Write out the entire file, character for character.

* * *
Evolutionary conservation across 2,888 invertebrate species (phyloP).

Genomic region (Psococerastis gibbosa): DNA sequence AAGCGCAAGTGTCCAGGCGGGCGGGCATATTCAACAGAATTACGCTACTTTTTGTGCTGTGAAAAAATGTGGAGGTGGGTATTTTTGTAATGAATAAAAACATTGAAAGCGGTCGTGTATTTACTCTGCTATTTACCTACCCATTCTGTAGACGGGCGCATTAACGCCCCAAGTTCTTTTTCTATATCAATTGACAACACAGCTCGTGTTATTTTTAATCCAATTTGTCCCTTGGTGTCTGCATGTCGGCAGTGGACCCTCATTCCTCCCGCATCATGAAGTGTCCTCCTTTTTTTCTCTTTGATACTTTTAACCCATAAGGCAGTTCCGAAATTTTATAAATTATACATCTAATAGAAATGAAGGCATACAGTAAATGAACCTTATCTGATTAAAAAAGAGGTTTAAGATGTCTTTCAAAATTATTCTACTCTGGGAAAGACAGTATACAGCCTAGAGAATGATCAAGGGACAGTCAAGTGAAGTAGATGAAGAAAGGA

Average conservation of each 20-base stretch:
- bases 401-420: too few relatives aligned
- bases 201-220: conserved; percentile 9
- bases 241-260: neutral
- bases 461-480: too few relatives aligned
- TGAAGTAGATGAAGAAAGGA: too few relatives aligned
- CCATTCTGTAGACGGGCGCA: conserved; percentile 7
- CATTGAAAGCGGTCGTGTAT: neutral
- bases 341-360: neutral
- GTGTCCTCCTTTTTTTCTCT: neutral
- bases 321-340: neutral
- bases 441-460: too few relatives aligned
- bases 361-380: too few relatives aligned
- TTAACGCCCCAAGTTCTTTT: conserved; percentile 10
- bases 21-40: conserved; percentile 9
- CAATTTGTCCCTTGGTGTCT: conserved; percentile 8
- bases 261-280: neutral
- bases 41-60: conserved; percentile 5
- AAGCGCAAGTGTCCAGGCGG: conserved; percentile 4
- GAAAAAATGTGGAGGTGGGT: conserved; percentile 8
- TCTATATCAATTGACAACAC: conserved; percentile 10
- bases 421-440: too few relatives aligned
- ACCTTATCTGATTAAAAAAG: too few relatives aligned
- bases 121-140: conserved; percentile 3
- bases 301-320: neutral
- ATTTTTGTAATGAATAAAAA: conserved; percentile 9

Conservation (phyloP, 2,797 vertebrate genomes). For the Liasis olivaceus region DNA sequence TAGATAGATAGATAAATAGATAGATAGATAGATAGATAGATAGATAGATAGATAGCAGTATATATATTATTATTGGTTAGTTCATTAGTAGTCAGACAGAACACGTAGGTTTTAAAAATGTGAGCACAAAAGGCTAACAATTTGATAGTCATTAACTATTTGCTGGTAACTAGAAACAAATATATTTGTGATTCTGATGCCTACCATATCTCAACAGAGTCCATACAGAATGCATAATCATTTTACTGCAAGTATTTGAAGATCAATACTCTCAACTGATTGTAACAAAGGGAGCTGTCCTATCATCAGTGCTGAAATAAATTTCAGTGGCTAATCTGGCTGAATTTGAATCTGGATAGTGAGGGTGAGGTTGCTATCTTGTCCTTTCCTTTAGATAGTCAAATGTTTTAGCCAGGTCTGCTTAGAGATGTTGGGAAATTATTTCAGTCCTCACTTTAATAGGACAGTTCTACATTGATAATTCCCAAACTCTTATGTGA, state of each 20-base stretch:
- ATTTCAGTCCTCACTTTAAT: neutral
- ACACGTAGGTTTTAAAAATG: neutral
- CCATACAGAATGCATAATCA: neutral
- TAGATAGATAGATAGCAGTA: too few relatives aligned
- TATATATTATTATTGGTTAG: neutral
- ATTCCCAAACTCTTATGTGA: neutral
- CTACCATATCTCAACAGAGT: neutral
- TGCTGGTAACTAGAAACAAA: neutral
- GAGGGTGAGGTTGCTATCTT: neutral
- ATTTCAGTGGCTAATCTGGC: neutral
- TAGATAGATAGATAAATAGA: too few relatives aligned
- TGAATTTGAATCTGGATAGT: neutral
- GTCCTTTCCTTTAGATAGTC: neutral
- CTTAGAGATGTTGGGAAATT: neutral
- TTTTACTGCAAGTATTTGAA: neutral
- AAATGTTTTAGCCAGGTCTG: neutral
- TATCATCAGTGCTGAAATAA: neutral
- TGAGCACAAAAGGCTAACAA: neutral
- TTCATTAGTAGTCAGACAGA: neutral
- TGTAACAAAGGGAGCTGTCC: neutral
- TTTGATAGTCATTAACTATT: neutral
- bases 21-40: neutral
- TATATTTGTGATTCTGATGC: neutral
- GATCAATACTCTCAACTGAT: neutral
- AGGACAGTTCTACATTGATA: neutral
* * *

Evolutionary conservation across 2,888 invertebrate species (phyloP).

Genomic region (Psococerastis gibbosa): DNA sequence AAGCGCAAGTGTCCAGGCGGGCGGGCATATTCAACAGAATTACGCTACTTTTTGTGCTGTGAAAAAATGTGGAGGTGGGTATTTTTGTAATGAATAAAAACATTGAAAGCGGTCGTGTATTTACTCTGCTATTTACCTACCCATTCTGTAGACGGGCGCATTAACGCCCCAAGTTCTTTTTCTATATCAATTGACAACACAGCTCGTGTTATTTTTAATCCAATTTGTCCCTTGGTGTCTGCATGTCGGCAGTGGACCCTCATTCCTCCCGCATCATGAAGTGTCCTCCTTTTTTTCTCTTTGATACTTTTAACCCATAAGGCAGTTCCGAAATTTTATAAATTATACATCTAATAGAAATGAAGGCATACAGTAAATGAACCTTATCTGATTAAAAAAGAGGTTTAAGATGTCTTTCAAAATTATTCTACTCTGGGAAAGACAGTATACAGCCTAGAGAATGATCAAGGGACAGTCAAGTGAAGTAGATGAAGAAAGGA

Average conservation of each 20-base stretch:
- bases 401-420: too few relatives aligned
- bases 201-220: conserved; percentile 9
- bases 241-260: neutral
- bases 461-480: too few relatives aligned
- TGAAGTAGATGAAGAAAGGA: too few relatives aligned
- CCATTCTGTAGACGGGCGCA: conserved; percentile 7
- CATTGAAAGCGGTCGTGTAT: neutral
- bases 341-360: neutral
- GTGTCCTCCTTTTTTTCTCT: neutral
- bases 321-340: neutral
- bases 441-460: too few relatives aligned
- bases 361-380: too few relatives aligned
- TTAACGCCCCAAGTTCTTTT: conserved; percentile 10
- bases 21-40: conserved; percentile 9
- CAATTTGTCCCTTGGTGTCT: conserved; percentile 8
- bases 261-280: neutral
- bases 41-60: conserved; percentile 5
- AAGCGCAAGTGTCCAGGCGG: conserved; percentile 4
- GAAAAAATGTGGAGGTGGGT: conserved; percentile 8
- TCTATATCAATTGACAACAC: conserved; percentile 10
- bases 421-440: too few relatives aligned
- ACCTTATCTGATTAAAAAAG: too few relatives aligned
- bases 121-140: conserved; percentile 3
- bases 301-320: neutral
- ATTTTTGTAATGAATAAAAA: conserved; percentile 9

Conservation (phyloP, 2,797 vertebrate genomes). For the Liasis olivaceus region DNA sequence TAGATAGATAGATAAATAGATAGATAGATAGATAGATAGATAGATAGATAGATAGCAGTATATATATTATTATTGGTTAGTTCATTAGTAGTCAGACAGAACACGTAGGTTTTAAAAATGTGAGCACAAAAGGCTAACAATTTGATAGTCATTAACTATTTGCTGGTAACTAGAAACAAATATATTTGTGATTCTGATGCCTACCATATCTCAACAGAGTCCATACAGAATGCATAATCATTTTACTGCAAGTATTTGAAGATCAATACTCTCAACTGATTGTAACAAAGGGAGCTGTCCTATCATCAGTGCTGAAATAAATTTCAGTGGCTAATCTGGCTGAATTTGAATCTGGATAGTGAGGGTGAGGTTGCTATCTTGTCCTTTCCTTTAGATAGTCAAATGTTTTAGCCAGGTCTGCTTAGAGATGTTGGGAAATTATTTCAGTCCTCACTTTAATAGGACAGTTCTACATTGATAATTCCCAAACTCTTATGTGA, state of each 20-base stretch:
- ATTTCAGTCCTCACTTTAAT: neutral
- ACACGTAGGTTTTAAAAATG: neutral
- CCATACAGAATGCATAATCA: neutral
- TAGATAGATAGATAGCAGTA: too few relatives aligned
- TATATATTATTATTGGTTAG: neutral
- ATTCCCAAACTCTTATGTGA: neutral
- CTACCATATCTCAACAGAGT: neutral
- TGCTGGTAACTAGAAACAAA: neutral
- GAGGGTGAGGTTGCTATCTT: neutral
- ATTTCAGTGGCTAATCTGGC: neutral
- TAGATAGATAGATAAATAGA: too few relatives aligned
- TGAATTTGAATCTGGATAGT: neutral
- GTCCTTTCCTTTAGATAGTC: neutral
- CTTAGAGATGTTGGGAAATT: neutral
- TTTTACTGCAAGTATTTGAA: neutral
- AAATGTTTTAGCCAGGTCTG: neutral
- TATCATCAGTGCTGAAATAA: neutral
- TGAGCACAAAAGGCTAACAA: neutral
- TTCATTAGTAGTCAGACAGA: neutral
- TGTAACAAAGGGAGCTGTCC: neutral
- TTTGATAGTCATTAACTATT: neutral
- bases 21-40: neutral
- TATATTTGTGATTCTGATGC: neutral
- GATCAATACTCTCAACTGAT: neutral
- AGGACAGTTCTACATTGATA: neutral